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PHOTO CALL: The opening of Chloé’s new cultural space, Maison Chloé, during Paris Couture Week brought back memories for Isabelle Huppert.

The French actress was among the guests who joined Chloé creative director Natacha Ramsay-Levi and chief executive officer Geoffroy de la Bourdonnaye on Sunday evening for the launch of the venue’s inaugural temporary exhibition, “Femininities — Guy Bourdin,” and a live concert by French singer Camille.

Huppert posed for the late photographer in 1989.

“This reminds me of the terrific day I spent with him. He was an extraordinary photographer — very intransigent. I remember we must have made thousands of pictures — not thousands, I’m exaggerating a little, but certainly hundreds — and in the end he kept just five. He never wanted to compromise,” she recalled.

The exhibition juxtaposes Bourdin’s images with archival Chloé designs, many of them by former creative director by Karl Lagerfeld, revealing a sexy, edgy facet to the house known for its bohemian romantic creations. “It’s a great house, but it’s true that this suddenly shows it from a different angle,” Huppert remarked.

Judith Clark, who curated the exhibition, noted Lagerfeld’s creations were particularly well represented in the house’s archive. “A lot of them, which are heavily detailed, heavily embroidered, are objects that maybe women are more likely to keep,” she explained.

“The Chloé ready-to-wear spans a great range of garments, it’s a kind of luxury ready-to-wear, and therefore it can range from a T-shirt to a beaded gown. So I think there is a lot of work by Karl that is very experimental that I think people were likely to immediately recognize as iconic,” she added.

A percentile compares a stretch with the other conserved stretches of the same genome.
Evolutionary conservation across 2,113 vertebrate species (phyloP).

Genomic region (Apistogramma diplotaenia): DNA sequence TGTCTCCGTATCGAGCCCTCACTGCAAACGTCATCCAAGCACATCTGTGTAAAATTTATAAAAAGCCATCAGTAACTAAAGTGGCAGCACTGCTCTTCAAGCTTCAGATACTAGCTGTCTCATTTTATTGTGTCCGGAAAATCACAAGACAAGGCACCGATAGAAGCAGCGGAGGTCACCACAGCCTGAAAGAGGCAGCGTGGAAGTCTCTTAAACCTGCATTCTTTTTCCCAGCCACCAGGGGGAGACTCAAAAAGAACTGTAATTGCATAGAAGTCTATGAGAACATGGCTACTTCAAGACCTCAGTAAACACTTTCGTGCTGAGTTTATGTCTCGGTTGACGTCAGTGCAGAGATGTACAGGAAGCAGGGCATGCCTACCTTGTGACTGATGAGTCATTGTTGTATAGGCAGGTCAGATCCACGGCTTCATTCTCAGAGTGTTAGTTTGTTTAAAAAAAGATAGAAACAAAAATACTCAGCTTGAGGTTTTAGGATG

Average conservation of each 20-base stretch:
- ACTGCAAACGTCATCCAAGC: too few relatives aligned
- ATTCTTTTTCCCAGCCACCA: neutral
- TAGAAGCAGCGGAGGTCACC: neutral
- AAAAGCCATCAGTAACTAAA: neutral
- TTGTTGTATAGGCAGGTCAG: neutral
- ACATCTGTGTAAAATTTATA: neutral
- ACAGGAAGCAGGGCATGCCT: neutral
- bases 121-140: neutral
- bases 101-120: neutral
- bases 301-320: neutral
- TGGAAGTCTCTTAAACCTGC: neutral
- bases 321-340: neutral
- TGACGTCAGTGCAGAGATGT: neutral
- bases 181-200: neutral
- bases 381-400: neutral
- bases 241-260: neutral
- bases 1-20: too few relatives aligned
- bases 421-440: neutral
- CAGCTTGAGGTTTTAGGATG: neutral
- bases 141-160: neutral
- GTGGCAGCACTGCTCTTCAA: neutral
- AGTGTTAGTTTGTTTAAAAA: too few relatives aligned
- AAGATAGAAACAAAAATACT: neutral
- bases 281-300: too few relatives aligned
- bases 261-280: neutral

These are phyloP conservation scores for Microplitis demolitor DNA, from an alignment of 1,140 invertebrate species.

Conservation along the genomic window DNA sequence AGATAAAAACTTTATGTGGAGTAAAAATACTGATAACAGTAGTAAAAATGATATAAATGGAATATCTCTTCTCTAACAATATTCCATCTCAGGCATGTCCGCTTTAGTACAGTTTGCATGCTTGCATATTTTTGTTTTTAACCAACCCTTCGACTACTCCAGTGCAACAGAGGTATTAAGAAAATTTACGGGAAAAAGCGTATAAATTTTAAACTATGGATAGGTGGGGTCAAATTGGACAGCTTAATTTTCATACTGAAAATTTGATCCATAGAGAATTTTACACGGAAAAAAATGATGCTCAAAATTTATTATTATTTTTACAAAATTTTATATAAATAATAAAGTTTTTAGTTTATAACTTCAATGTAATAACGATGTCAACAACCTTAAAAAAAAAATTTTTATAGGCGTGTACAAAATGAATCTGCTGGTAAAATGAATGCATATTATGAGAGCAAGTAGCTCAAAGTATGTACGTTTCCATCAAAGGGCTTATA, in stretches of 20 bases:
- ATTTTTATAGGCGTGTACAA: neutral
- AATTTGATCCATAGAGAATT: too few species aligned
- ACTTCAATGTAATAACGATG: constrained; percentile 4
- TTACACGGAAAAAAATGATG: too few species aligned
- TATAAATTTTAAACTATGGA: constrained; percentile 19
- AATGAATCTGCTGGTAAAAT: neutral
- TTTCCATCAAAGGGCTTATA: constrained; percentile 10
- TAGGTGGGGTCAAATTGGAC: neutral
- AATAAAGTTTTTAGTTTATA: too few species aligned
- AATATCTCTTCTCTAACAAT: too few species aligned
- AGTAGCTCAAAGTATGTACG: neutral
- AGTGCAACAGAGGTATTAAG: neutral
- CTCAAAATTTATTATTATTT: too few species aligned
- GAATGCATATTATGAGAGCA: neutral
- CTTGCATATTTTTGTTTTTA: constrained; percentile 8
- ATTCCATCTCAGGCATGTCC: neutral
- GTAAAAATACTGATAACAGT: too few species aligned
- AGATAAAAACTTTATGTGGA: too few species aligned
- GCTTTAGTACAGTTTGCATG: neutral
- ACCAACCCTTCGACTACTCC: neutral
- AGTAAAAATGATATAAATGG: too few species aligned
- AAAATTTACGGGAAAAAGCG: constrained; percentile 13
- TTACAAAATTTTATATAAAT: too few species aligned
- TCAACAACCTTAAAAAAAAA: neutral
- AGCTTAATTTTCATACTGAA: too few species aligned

The era has proved particularly inspiring for Ramsay-Levi, who will show her first collection for Chloé this fall.

“It’s a very good approach to see it through the Bourdin [photographs],” she said. “I think the romanticism is just one part of it and there is a much more provocative part, there is a much more bourgeois part, a subversive one as well, and I believe for me those pictures are superstrong and powerful.”

The designer, who joined the house in April from Louis Vuitton, said Maison Chloé would function in the collaborative spirit instilled by founder Gaby Aghion, with guest artists and performers.

“I think there is something that is very generous at Chloé and I absolutely believe in it,” she said. “Chloé has to gather different femininities and different points of view so yes, it’s a place where I could do something, or just invite someone who wants to do a performance.”

Guests left with an issue of British magazine The Archivist, titled “Chloé A-Z,” featuring images by French photographer Julien T. Hamon of a group of “Chloé girls” in rarely seen pieces from the archives. Clark commissioned Canadian artist and graphic novelist Leanne Shapton to create fictional alphabetized show notes for the publication.

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